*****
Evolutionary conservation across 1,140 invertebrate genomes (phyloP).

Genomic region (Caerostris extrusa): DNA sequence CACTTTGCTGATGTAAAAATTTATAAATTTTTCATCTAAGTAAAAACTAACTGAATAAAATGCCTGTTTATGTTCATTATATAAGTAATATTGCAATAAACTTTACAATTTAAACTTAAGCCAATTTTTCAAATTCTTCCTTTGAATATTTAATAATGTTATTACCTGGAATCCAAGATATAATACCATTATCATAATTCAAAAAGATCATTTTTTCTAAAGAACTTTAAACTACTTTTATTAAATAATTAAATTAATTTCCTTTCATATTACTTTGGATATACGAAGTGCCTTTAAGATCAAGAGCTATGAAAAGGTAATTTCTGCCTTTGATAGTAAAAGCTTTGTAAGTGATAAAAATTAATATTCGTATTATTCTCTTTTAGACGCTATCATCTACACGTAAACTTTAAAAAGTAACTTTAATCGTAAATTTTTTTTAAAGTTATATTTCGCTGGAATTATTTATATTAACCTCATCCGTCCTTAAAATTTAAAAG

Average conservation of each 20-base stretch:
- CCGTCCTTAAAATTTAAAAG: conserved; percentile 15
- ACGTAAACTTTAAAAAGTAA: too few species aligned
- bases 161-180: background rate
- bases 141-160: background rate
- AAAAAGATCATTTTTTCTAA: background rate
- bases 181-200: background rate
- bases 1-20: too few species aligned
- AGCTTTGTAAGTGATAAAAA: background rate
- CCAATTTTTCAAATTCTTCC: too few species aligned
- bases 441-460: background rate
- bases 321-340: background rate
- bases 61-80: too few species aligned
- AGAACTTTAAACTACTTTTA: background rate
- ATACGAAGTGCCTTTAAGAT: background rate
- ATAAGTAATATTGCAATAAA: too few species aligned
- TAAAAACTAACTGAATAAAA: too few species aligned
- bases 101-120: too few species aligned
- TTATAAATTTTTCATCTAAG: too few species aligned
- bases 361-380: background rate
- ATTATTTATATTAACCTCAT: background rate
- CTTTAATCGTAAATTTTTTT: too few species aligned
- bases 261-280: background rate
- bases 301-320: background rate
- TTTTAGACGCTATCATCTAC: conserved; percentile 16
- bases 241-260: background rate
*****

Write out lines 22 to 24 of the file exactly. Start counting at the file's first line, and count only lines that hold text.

- bases 361-380: background rate
- ATTATTTATATTAACCTCAT: background rate
- CTTTAATCGTAAATTTTTTT: too few species aligned